Wednesday, October 31, 2007

Dream Anatomy, Or the Hope of Loved-Up Hearts

The fear of suffering is worse
than the suffering itself.
No heart has ever suffered
when it goes in search of its dream.
-Paulo Coelho

I have this picture in my mind: that - one day - I will retire to the porch of a little farm house. The wind will blow and the grasses will sway and I'll hum and strum a guitar and flop my dusty, bare feet over the side of a chair and swing them to the beat. An apple pie will bake in the oven and quilts will wave on the clothesline. Children will scale trees and play tag and feed horses. There will be music and games and laughter. There will be fluffy beds and bedtime prayers and warm fires. There will be lullabies and Sunday lunches and midnight walks under star-splattered skies. There will be Christmas trees and family recipes and full tummies and loved-up hearts.

Places like this pull at me in a way I can hardly describe. This is somewhere in Kansas - far west Kansas hugging the Colorado line - and I blew by it yesterday only to make a sharp u-turn and end up right back in front of it, staring. The wind through the grass sounded like whispering - all around me - and the house itself seemed to sigh with stories and memories of decades well lived.

I don't just like old houses, apparently. I like sad old houses. I like the promises they keep and the possibilities they hold, if only someone would love them again.

I'd come close to giving away my world for a place like this. It sits, I noticed, about two miles down the road from a Mennonite community. (Is that what they're called: communities?) They don't get any more peaceful than this. At night I close my eyes and dream about the serenity and the satisfaction a place just like this would afford. I think of how busy and stressed and tired we all are. How our finances and relationships and health and time are all pushed to their limits. How - if we could just get our families back together and our priorities in perspective and our stuff... our debt-inducing junk... cast aside - how relieved and content we might all be.

Hmm. These are the things I think as I'm driving. These are the hopes my heart suffers as I live my dream for right now....

And that is the amazing thing about dreams, isn't it? The fear of not living your dream is worse than not actually living your dream. And the fear of reaching your dream and meeting disappointment is foolish. For dreams, once you come upon them, spark and split in two, leaving you with the piece finally realized and the start of a whole new dream just waiting to begin.

(By the way, Barbara said she read this and immediately thought of the poem The House With Nobody In It. Love that.)

12 comments:

Utah Grammie said...

This is just lovely - I thought I was the only one who saw sad old houses and thought "they need someone to LOVE them" - knowing I could be that person..if only... Thanks for taking us on your journey. May you find peace and a bubble bath!
Blessings,
Colleen

Anonymous said...

i've read this several times and think its my favorite post of yours, just beautiful. simple and poetic like your spirit. i admire you more with each dayy and love just being here on your blog.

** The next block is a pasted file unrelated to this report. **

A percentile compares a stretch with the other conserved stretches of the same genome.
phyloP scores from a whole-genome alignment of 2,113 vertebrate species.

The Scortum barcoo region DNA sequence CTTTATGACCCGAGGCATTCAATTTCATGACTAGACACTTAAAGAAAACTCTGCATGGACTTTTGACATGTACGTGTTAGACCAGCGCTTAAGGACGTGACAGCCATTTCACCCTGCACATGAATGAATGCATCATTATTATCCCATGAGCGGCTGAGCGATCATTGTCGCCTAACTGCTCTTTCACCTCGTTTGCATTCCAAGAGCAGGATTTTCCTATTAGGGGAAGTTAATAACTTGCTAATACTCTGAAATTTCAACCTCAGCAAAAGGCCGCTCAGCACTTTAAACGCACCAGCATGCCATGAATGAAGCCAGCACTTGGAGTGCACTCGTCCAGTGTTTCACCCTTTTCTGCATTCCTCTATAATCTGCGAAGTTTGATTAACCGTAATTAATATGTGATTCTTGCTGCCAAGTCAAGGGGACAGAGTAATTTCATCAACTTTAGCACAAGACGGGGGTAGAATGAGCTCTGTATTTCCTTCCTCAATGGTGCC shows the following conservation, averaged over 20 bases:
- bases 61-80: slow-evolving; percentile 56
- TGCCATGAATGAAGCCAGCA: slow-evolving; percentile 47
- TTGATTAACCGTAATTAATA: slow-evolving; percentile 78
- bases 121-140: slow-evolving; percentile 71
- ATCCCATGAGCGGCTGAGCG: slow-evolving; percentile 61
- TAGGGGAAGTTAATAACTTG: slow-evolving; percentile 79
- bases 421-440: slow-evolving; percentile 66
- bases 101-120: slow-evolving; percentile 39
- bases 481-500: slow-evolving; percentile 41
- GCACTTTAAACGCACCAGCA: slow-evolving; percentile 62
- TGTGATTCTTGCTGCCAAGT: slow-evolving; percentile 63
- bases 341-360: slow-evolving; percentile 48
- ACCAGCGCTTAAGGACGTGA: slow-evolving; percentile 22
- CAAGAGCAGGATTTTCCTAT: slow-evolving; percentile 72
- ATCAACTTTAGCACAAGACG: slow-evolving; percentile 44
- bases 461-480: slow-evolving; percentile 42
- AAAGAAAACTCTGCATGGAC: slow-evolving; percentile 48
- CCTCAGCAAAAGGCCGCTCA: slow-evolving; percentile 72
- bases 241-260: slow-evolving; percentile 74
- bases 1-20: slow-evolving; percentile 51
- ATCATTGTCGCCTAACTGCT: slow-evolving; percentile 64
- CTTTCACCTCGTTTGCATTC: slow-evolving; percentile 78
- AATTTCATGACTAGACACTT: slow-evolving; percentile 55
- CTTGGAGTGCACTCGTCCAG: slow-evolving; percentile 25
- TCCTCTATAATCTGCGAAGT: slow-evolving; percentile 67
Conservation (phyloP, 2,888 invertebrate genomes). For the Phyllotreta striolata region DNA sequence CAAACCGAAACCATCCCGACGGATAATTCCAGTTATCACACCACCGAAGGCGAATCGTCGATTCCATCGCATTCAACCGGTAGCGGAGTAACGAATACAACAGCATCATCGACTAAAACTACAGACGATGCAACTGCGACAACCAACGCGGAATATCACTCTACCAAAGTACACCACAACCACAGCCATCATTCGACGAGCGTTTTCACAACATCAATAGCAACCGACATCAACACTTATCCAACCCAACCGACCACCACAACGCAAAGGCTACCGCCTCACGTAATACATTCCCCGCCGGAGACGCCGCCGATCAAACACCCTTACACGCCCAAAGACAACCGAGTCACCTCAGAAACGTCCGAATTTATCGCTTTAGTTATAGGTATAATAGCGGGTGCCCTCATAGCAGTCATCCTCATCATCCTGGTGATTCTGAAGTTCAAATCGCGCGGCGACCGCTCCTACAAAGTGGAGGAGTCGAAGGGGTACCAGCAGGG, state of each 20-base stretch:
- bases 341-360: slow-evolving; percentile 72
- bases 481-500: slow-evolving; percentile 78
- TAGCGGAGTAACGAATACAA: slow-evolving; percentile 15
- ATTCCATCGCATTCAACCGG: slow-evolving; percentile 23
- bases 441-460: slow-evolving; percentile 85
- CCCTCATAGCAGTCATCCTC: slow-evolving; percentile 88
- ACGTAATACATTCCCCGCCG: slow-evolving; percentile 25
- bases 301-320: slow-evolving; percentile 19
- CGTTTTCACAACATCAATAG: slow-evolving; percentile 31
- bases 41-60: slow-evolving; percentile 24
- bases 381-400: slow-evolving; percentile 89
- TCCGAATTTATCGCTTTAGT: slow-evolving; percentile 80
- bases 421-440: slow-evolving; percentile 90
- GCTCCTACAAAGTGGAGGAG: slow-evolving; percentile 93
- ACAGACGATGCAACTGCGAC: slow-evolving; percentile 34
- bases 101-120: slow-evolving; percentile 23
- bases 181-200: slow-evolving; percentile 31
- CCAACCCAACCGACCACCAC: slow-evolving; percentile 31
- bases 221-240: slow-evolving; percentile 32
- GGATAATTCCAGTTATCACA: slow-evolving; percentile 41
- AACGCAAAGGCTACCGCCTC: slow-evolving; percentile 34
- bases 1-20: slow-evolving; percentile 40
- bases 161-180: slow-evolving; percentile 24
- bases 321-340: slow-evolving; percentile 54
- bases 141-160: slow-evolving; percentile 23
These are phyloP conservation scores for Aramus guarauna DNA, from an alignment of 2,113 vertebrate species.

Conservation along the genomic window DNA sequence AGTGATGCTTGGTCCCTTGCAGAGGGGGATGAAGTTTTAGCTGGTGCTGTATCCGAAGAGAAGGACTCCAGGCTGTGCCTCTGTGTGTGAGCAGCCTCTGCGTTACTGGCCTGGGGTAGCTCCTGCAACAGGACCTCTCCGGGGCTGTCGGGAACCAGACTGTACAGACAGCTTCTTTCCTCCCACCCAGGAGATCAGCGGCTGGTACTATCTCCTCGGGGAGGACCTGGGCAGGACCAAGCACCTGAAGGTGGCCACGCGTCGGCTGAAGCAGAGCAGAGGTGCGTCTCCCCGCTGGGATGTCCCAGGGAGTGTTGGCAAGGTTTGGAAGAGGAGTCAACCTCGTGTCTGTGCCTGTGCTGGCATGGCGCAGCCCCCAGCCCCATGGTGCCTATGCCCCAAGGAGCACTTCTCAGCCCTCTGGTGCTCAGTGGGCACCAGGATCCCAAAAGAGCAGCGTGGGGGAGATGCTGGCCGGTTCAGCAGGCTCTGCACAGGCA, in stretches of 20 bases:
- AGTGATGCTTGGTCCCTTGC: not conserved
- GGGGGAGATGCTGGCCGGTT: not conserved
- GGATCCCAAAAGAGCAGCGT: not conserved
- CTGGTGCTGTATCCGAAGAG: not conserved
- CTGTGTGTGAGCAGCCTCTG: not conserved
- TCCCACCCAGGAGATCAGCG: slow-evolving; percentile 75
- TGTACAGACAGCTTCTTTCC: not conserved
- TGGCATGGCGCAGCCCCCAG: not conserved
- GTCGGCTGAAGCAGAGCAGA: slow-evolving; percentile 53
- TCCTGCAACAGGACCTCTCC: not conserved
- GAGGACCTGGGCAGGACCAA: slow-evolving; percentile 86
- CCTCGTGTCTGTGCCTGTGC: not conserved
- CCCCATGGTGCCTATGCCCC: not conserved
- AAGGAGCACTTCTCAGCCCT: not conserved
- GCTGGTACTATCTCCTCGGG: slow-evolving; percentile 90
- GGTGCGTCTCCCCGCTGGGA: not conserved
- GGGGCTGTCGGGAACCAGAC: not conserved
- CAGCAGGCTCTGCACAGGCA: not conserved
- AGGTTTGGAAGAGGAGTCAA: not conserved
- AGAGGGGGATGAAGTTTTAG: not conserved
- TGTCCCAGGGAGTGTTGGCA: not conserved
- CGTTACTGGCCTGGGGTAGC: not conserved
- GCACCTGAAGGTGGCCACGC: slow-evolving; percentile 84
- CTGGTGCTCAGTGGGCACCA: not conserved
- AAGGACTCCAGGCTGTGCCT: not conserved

you will make a very wonderful family some day. lucky blessed them!!! connie

Heather said...

I love your post!! I,too, love old houses and always wonder about their story!!
I feel like I am on this fun trip with you and it will be exciting to find out where it leads :)

Rox said...

I am really loving this.....

I could almost feel the breeze when I read this post....

Roxanne

Terri and Bob said...

I love sad, old houses too, but I think it is because these houses are built with love and promise and now it seems that those are all lost.

betty r said...

I'm in on that one too...I love old houses and barns..I wonder about who lived there and what their dreams were and why they left.
Lead on Brin, so far I'm loving the journey with you even if I don't know where I am going!

Haus Frau said...

What a lovely post, Brinn. I'm enjoying this road trip with you. :o)

ajinman said...

WOW - My heart ached for the things you described. And you brought the picture to my mind so vividly of a lazy summer day with nothing to do but just be in the moment. I love old houses, old furniture, old pictures, old jewelry; I love thinking about the people that they use to belong to and what their lives were like. I love the whole romantic mystery of it all. Thank you so much for sharing bits of your heart. Drive on – I am so anxious to see what will happend next on this amazing journey you are taking us all on. God Bless you Brin and be safe.

April C said...

"How - if we could just get our families back together and our priorities in perspective and our stuff... our debt-inducing junk... cast aside - how relieved and content we might all be."

Isn't that the most basic truth of it all? If we would set aside all the stuff we *think* we want and hold tight to the only things we really do *need*, we would be relieved and content. Thanks for the reminder to hold the only things that are important and to let nothing else have a hold on us.

Patricia said...

Love your photos ~ so beautiful & peaceful & with a story to tell. If only we'll sit awhile & listen. I, too, am drawn to old barns & buildings that just beg to be loved. Blessings!

Sue said...

Brin, I feel just like that, love the old, sad houses, with dreams of saving them, restoring them and loving them! I can see why you had to make a u-turn for this place, it's just amazing, like you!

Vee said...

As always, your words touch a chord in me. Thank you for finding the time to write!